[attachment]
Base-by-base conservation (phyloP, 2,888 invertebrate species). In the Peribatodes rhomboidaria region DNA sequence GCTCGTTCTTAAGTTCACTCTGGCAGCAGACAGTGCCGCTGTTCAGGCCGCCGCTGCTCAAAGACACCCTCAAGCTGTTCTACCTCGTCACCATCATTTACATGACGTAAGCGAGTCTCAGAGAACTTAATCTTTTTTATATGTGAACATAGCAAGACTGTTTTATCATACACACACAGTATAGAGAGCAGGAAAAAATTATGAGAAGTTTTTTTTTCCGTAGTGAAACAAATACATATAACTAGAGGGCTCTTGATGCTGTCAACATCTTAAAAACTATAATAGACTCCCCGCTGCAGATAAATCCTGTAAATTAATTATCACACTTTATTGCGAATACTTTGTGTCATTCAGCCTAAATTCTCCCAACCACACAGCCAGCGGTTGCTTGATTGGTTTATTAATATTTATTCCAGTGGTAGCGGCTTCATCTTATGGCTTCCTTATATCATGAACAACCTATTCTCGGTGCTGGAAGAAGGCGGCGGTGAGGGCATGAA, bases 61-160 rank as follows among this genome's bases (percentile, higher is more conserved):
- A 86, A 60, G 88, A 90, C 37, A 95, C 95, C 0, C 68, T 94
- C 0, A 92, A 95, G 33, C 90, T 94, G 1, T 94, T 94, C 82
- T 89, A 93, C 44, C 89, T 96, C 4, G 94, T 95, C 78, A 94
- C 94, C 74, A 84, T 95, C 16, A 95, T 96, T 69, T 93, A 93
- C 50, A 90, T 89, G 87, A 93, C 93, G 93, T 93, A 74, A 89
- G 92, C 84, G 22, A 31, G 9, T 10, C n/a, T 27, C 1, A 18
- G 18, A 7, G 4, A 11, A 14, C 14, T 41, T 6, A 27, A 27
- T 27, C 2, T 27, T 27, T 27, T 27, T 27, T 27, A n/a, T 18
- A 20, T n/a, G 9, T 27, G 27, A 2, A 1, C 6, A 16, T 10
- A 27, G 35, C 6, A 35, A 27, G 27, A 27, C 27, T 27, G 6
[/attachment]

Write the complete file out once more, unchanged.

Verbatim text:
Base-by-base conservation (phyloP, 2,888 invertebrate species). In the Peribatodes rhomboidaria region DNA sequence GCTCGTTCTTAAGTTCACTCTGGCAGCAGACAGTGCCGCTGTTCAGGCCGCCGCTGCTCAAAGACACCCTCAAGCTGTTCTACCTCGTCACCATCATTTACATGACGTAAGCGAGTCTCAGAGAACTTAATCTTTTTTATATGTGAACATAGCAAGACTGTTTTATCATACACACACAGTATAGAGAGCAGGAAAAAATTATGAGAAGTTTTTTTTTCCGTAGTGAAACAAATACATATAACTAGAGGGCTCTTGATGCTGTCAACATCTTAAAAACTATAATAGACTCCCCGCTGCAGATAAATCCTGTAAATTAATTATCACACTTTATTGCGAATACTTTGTGTCATTCAGCCTAAATTCTCCCAACCACACAGCCAGCGGTTGCTTGATTGGTTTATTAATATTTATTCCAGTGGTAGCGGCTTCATCTTATGGCTTCCTTATATCATGAACAACCTATTCTCGGTGCTGGAAGAAGGCGGCGGTGAGGGCATGAA, bases 61-160 rank as follows among this genome's bases (percentile, higher is more conserved):
- A 86, A 60, G 88, A 90, C 37, A 95, C 95, C 0, C 68, T 94
- C 0, A 92, A 95, G 33, C 90, T 94, G 1, T 94, T 94, C 82
- T 89, A 93, C 44, C 89, T 96, C 4, G 94, T 95, C 78, A 94
- C 94, C 74, A 84, T 95, C 16, A 95, T 96, T 69, T 93, A 93
- C 50, A 90, T 89, G 87, A 93, C 93, G 93, T 93, A 74, A 89
- G 92, C 84, G 22, A 31, G 9, T 10, C n/a, T 27, C 1, A 18
- G 18, A 7, G 4, A 11, A 14, C 14, T 41, T 6, A 27, A 27
- T 27, C 2, T 27, T 27, T 27, T 27, T 27, T 27, A n/a, T 18
- A 20, T n/a, G 9, T 27, G 27, A 2, A 1, C 6, A 16, T 10
- A 27, G 35, C 6, A 35, A 27, G 27, A 27, C 27, T 27, G 6